The joint and several liability of the employer or principal was enacted to ensure compliance with the provisions of the Code, principally those on statutory minimum wage. The contractor or subcontractor is made liable by virtue of his or her status as a direct employer, and the principal as the indirect employer of the contractors employees. This liability facilitates, if not guarantees, payment of the workers compensation, thus, giving the workers ample protection as mandated by the 1987 Constitution. This is not unduly burdensome to the employer. Should the indirect employer be constrained to pay the workers, it can recover whatever amount it had paid in accordance with the terms of the service contract between itself and the contractor.

Withal, fairness likewise dictates that the petitioner should not, however, be held liable for wage differentials incurred while the complainants were assigned to other companies. Under these cited provisions of the Labor Code, should the contractor fail to pay the wages of its employees in accordance with law, the indirect employer (the petitioner in this case), is jointly and severally liable with the contractor, but such responsibility should be understood to be limited to the extent of the work performed under the contract, in the same manner and extent that he is liable to the employees directly employed by him. This liability of petitioner covers the payment of the workers performance of any work, task, job or project. So long as the work, task, job or project has been performed for petitioners benefit or on its behalf, the liability accrues for such period even if, later on, the employees are eventually transferred or reassigned elsewhere.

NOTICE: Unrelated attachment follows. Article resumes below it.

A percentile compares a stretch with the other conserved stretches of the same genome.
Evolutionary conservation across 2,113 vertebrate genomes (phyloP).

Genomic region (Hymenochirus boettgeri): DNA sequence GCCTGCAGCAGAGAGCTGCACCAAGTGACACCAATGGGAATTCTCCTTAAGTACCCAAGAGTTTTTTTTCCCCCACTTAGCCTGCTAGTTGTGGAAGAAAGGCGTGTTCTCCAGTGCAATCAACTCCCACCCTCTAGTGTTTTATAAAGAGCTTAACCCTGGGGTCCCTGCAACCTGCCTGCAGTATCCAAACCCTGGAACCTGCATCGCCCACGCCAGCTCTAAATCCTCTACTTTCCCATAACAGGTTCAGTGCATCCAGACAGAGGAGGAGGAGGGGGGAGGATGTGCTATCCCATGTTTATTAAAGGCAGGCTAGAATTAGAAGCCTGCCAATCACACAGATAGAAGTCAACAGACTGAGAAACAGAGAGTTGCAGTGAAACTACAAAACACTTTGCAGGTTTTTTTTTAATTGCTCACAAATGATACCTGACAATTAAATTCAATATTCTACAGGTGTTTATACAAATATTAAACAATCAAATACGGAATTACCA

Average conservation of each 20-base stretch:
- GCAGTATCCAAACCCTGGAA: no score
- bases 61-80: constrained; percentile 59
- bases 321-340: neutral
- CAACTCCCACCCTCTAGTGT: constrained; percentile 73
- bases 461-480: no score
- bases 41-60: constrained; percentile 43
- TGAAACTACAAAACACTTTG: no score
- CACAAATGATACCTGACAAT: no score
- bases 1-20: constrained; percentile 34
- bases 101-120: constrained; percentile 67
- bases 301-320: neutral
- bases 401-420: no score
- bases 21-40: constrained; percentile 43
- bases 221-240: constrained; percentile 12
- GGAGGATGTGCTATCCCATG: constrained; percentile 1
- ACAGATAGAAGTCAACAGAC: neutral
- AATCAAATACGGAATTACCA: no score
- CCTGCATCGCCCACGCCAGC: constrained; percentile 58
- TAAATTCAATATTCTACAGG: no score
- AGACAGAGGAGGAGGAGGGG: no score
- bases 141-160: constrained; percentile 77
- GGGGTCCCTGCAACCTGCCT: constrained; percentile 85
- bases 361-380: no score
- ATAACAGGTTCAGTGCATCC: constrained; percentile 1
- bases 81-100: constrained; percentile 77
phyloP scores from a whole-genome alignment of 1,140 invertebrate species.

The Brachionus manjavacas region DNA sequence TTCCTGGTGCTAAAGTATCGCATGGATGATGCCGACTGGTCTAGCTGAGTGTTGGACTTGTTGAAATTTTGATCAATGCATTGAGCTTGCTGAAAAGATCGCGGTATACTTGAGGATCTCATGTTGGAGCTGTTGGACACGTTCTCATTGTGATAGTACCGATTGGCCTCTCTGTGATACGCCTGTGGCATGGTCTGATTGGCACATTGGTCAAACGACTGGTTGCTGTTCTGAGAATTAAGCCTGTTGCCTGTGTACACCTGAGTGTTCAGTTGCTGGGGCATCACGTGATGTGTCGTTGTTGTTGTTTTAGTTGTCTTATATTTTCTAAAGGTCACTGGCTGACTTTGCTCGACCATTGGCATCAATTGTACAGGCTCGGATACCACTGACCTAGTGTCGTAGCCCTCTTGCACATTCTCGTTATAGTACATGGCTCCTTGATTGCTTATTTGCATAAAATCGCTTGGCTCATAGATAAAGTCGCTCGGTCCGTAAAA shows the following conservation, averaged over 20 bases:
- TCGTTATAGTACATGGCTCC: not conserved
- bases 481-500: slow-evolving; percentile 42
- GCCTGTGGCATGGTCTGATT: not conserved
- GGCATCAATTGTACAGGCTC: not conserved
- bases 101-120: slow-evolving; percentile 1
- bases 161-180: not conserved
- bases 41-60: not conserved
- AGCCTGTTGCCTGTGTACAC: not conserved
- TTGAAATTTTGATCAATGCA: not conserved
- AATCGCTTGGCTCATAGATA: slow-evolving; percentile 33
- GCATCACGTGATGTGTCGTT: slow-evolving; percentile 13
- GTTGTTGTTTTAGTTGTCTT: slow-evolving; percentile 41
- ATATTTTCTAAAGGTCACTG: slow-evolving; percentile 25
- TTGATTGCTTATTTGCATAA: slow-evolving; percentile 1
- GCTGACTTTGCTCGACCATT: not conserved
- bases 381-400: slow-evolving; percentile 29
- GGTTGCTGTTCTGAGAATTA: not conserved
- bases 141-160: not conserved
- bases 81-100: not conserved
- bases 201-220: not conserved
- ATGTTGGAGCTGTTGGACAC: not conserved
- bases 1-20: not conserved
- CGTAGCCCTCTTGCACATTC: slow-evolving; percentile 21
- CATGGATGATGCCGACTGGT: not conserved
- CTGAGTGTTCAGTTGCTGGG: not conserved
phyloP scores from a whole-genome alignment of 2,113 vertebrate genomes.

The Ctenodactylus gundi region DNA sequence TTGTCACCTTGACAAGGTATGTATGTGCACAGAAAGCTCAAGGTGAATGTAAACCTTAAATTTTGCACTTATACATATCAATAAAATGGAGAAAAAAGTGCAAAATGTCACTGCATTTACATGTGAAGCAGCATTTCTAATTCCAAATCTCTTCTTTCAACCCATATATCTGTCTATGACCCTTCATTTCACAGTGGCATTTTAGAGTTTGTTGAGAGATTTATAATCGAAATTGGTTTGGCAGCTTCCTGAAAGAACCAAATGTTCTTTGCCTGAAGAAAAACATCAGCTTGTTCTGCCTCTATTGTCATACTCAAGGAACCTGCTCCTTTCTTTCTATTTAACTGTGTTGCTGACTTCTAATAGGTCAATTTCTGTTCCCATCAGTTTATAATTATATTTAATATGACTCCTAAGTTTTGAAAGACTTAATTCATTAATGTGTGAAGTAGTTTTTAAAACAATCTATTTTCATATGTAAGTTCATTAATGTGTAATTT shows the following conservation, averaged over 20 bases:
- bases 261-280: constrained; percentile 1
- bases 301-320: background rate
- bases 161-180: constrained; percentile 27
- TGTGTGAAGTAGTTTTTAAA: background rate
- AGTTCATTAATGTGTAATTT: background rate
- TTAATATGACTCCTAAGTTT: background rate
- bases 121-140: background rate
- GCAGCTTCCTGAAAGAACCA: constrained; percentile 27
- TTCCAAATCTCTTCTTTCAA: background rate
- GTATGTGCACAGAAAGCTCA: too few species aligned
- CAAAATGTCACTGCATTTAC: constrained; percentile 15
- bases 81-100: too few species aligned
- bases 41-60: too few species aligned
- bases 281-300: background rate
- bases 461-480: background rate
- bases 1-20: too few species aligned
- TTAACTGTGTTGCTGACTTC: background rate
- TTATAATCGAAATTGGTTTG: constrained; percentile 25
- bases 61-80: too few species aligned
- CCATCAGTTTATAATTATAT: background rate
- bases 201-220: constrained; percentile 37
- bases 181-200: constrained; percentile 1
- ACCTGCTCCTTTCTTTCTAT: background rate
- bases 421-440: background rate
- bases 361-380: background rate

We repeat: The indirect employers liability to the contractors employees extends only to the period during which they were working for the petitioner, and the fact that they were reassigned to another principal necessarily ends such responsibility. The principal is made liable to his indirect employees, because it can protect itself from irresponsible contractors by withholding such sums and paying them directly to the employees or by requiring a bond from the contractor or subcontractor for this purpose.

Similarly, the solidary liability for payment of back wages and separation pay is limited, under Article 106, to the extent of the work performed under the contract; under Article 107, to the performance of any work, task, job or project; and under Article 109, to the extent of their civil liability under this Chapter [on payment of wages].

These provisions cannot apply to petitioner, considering that the complainants were no longer working for or assigned to it when they were illegally dismissed. Furthermore, an order to pay back wages and separation pay is invested with a punitive character, such that an indirect employer should not be made liable without a finding that it had committed or conspired in the illegal dismissal.

The liability arising from an illegal dismissal is unlike an order to pay the statutory minimum wage, because the workers right to such wage is derived from law. The proposition that payment of back wages and separation pay should be covered by Article 109, which holds an indirect employer solidarily responsible with his contractor or subcontractor for any violation of any provision of this Code, would have been tenable if there were proof — there was none in this case — that the principal/employer had conspired with the contractor in the acts giving rise to the illegal dismissal.

Rosewood Processing, Inc. v. Mamon, G.R. No. 116476-84, 21 May 1998